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May 14, 2010
August 15, 2010
October 20, 2010
November 12, 2010
January 8, 2011
April 19, 2011
May 14, 2011
June 16, 2012
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Let's make creative maki-zushi!

While I requested that French exchange students hold a French cooking event on March 11th, 2011, they asked me to hold a maki-zushi workshop. We made a deal. :D

In fact, because we had had a request to hold a maki-zushi (rolled sushi) workshop from many students, we held three workshops on April 19, 2011. Rather than adhering to the traditional Japanese style of maki-zushi, we explored the varieties and enjoyed the experience!

French and Japanese cooking traditions are different, and we had students/participants with different cultural backgrounds as well. Accordingly, the pictures show our adventurous creations. We created something interesting during the trial-and-error process and explored how far we could take new or aesthetic as well as tasty maki-sushi.

Creative Maki-zushi

In this event, participants brought anything that they wanted to roll while I suggested some specific ingredients to students who wanted to make specific sushi that they had had at restaurants in Toronto or somewhere else. However, because they had not bought the individual ingredients by themselves and had known only the finished product, interesting accidents happened.

  1. A student bought an eel rather than a grilled fillet of eel. We cut and cooked the eel, which was probably in the water at the seafood shop a couple hours before. This was my first time to cook it!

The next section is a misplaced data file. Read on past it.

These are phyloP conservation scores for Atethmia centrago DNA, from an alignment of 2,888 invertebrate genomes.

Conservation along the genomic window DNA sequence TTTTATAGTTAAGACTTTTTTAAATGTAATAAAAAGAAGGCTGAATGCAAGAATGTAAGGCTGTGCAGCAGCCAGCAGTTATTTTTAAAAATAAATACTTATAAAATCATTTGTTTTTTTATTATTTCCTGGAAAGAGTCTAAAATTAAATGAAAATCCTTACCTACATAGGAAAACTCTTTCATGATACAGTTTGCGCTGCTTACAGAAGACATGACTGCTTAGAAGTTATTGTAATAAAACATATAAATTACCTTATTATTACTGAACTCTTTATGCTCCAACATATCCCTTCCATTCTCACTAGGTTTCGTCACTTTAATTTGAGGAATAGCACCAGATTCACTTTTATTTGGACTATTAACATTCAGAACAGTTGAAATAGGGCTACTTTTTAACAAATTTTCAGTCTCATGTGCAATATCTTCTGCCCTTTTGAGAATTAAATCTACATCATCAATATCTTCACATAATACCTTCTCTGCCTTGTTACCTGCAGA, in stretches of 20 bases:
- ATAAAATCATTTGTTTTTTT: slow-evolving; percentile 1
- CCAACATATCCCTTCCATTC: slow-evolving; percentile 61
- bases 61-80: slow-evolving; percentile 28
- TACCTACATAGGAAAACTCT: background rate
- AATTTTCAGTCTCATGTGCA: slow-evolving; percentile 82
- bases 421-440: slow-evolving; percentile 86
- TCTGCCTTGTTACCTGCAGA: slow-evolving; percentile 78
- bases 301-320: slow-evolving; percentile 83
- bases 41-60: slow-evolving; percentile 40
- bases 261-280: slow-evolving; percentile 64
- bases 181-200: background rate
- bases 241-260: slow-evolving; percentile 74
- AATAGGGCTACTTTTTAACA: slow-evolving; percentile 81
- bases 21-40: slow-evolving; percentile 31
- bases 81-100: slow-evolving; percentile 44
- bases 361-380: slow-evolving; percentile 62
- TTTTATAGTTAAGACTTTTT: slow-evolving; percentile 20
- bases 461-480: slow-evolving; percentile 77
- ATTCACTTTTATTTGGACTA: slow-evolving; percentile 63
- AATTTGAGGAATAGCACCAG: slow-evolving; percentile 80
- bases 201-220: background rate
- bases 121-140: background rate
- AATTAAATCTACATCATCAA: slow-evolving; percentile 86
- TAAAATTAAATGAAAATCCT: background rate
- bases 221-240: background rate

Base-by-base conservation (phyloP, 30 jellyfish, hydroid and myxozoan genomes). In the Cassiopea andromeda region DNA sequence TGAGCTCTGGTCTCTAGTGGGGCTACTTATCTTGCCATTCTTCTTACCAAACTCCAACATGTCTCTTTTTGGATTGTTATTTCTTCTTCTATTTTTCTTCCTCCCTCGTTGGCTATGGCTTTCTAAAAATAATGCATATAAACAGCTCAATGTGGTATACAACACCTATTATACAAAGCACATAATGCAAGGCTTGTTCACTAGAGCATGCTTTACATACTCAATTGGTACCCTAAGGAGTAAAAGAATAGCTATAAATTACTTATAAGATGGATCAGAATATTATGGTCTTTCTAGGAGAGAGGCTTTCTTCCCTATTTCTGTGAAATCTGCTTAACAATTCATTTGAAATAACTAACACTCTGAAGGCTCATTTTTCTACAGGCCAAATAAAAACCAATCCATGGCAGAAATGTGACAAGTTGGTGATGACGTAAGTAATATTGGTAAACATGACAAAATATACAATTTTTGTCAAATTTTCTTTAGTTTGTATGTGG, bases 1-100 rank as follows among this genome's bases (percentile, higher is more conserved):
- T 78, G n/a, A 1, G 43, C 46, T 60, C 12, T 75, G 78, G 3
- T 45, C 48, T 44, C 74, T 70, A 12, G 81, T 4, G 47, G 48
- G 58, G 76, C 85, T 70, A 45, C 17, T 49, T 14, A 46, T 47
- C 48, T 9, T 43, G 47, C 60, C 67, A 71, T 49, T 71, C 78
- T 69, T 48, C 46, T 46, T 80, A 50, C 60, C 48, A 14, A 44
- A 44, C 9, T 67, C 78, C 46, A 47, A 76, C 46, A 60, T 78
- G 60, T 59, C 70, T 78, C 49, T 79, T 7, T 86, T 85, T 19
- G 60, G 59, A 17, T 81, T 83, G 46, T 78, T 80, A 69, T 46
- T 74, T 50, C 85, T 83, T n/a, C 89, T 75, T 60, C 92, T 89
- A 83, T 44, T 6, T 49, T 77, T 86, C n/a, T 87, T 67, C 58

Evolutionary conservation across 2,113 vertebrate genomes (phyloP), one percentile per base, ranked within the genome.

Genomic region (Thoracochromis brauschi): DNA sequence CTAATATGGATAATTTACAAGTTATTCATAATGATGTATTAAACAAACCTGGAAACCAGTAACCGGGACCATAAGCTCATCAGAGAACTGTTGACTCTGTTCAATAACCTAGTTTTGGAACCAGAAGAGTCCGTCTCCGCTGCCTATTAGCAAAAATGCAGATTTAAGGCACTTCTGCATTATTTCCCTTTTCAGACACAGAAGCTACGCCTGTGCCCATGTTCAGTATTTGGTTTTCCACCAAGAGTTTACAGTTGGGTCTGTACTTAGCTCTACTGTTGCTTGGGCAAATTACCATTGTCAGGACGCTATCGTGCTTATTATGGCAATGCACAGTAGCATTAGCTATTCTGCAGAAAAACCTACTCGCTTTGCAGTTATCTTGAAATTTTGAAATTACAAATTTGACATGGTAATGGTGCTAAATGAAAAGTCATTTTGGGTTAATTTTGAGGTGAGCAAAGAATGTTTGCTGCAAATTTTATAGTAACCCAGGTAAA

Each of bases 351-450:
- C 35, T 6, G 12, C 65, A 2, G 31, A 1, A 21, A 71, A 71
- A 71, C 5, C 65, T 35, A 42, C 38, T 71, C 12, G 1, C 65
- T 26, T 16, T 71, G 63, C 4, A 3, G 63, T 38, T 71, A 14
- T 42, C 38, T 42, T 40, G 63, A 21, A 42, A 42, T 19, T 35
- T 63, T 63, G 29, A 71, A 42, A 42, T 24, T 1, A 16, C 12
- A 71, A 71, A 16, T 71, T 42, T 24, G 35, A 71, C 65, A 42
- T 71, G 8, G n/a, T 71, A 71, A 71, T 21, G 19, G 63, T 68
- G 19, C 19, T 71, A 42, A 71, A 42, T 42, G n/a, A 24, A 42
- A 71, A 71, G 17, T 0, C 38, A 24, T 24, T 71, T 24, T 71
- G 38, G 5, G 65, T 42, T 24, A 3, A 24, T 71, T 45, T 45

2. A student bought farmed salmon fillets not for sashimi but for steak. So, we cooked the salmon.

  3. A group of French students wanted to buy capelin roe eggs to create the sushi that they had had at sushi restaurants before. But they could not find them and bought lumpfish caviar instead. They used lumpfish caviar with a spicy sauce (and cream cheese). 

Various ingredients for maki-zushi

We also tried how we could present maki-zushi in pretty ways. For the external decoration, we used white sesame, black sesame, dried purple perilla powder, different nuts, and cucumber. Surprisingly, everything was tasty!

Creative Maki-zushi Creative Maki-zushi Creative Maki-zushi Creative Maki-zushi Creative Maki-zushi Creative Maki-zushi Creative Maki-zushi

The photos below came from other workshops.

Korean students encouraged us to use kimuchi sautéd with sesami oil. The taste was really good!

Maki-zushi with Kimuchi Maki-zushi with Kimuchi

Using different ingredients for maki-zushi is fun!

Maki with Yellow Beans

O-sekihan-Maki ❊ back to top ❊

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